Nature's fury was unleashed on Europe this week, taking the lives of more than 100 people and causing tens of billions of dollars in damage. In some areas, the worst is yet to come.
Flood waters swept through large sections of both Eastern and Western Europe. About 60 of the deaths occurred in Russia, where tourists were swept away by water rushing toward the Black Sea.
In addition to the irreplaceable loss of life, there was the loss of irreplaceable property. Raging waters do not discriminate between modern, pedestrian structures and landmarks that have stood for centuries.
The Danube River, which flows through German, Austria, Slovakia, Hungary, Croatia, Yugoslavia, Romania, Bulgaria, Moldavia and Ukraine, is associated more with beauty and song than destruction and death. But this is not an ordinary flood. Waters are rising to levels never recorded before, to levels that might be expected once in 500 years.
The full extent of the damage will not be known until long after the water recedes.
Concern in Prague
In Prague, for instance, officials were fearful that unstable buildings and palaces could collapse. Much of the Old Town is built on sand, and it isn't yet known how much of that has been washed away. Two famed synagogues, including the oldest Jewish temple in Central Europe, are known to have sustained heavy damage.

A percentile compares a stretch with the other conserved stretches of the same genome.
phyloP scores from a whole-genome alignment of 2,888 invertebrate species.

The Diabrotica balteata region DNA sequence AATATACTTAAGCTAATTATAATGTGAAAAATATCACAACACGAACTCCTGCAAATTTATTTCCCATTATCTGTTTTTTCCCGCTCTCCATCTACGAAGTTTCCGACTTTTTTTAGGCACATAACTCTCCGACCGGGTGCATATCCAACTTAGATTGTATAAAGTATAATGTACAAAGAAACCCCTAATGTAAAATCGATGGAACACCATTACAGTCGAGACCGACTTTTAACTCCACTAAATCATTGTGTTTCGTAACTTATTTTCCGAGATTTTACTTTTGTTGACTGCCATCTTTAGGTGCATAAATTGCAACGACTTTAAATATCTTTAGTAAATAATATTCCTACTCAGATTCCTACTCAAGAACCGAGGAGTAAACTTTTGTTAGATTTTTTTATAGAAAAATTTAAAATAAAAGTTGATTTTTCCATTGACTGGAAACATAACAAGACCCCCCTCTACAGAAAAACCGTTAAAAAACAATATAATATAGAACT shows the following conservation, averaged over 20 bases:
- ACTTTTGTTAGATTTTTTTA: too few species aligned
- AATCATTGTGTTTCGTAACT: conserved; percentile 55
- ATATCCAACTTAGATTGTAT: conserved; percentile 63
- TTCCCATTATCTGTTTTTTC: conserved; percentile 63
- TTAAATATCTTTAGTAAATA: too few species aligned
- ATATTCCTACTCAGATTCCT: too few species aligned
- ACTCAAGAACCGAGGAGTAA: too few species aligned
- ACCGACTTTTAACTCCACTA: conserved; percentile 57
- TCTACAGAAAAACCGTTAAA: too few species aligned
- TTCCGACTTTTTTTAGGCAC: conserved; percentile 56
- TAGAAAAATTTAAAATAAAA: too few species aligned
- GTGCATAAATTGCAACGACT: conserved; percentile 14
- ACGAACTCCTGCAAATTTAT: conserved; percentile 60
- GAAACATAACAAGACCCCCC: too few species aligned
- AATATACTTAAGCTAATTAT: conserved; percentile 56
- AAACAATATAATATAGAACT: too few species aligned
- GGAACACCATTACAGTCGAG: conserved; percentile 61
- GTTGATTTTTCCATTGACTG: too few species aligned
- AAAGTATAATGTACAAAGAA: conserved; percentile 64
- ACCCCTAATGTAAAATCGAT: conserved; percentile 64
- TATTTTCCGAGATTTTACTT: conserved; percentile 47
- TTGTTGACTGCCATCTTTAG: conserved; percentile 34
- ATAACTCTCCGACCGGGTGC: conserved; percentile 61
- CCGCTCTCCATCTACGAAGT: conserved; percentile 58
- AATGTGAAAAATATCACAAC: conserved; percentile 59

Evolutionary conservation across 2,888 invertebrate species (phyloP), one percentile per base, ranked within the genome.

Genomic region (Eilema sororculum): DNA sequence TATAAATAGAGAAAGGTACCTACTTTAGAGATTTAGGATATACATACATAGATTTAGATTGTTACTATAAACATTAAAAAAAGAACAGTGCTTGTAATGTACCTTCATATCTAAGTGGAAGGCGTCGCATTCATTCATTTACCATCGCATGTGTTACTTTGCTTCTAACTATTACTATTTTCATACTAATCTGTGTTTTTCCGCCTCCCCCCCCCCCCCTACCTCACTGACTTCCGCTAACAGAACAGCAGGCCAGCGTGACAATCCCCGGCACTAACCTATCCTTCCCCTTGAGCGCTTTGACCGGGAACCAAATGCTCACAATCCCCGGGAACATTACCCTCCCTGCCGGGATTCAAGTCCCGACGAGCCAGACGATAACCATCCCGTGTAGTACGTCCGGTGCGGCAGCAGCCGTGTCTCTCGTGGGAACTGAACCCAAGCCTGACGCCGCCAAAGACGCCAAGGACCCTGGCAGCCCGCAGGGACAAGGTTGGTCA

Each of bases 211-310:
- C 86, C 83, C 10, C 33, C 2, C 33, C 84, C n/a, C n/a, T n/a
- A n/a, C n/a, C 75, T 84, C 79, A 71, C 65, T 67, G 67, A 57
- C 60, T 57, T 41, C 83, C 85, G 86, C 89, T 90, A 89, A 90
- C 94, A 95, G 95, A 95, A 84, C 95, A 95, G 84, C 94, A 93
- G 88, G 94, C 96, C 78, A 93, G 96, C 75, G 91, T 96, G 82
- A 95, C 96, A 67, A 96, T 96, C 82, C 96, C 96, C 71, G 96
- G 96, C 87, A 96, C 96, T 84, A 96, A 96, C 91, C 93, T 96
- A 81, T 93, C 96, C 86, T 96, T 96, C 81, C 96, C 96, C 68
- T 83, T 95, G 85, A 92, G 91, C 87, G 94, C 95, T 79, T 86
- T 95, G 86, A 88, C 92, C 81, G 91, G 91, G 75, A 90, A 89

Engineers in the Czech Republic were attempting to save the preserved medieval town of Cesky Krumlov, a UNESCO heritage site.
In Dresden, emergency workers abandoned efforts to pump intruding waters from the basement of the city's 19th-century Semper Opera. Stage sets, sheet music and instruments were lost. In the nearby Zwinger Palace museum workers managed to save thousands of priceless art works by the old masters by stacking them on the museum's upper floors.
While Austrians were cleaning up mud and debris along the Danube, Hungary was bracing for high water to hit Budapest and evacuated 1,000 people.
Parts of eastern and northern Germany are threatened not only by rising waters, but by the threat of an ecological disaster if hundreds of chemical plants along the Elbe come under water.
U.S. steps up
The United States has already begun playing a helping role, with the government donating money to the Red Cross and providing pumps and drying equipment in some areas.
In coming weeks and months the American people are certain to hear appeals for aid and -- equally certain -- will respond with care and generosity.
The level of devastation seen in some towns is being compared to that suffered during World War II. As those images continue to appear on their television screens and in their newspapers, the American people will reach out, even during a time of economic uncertainty at home.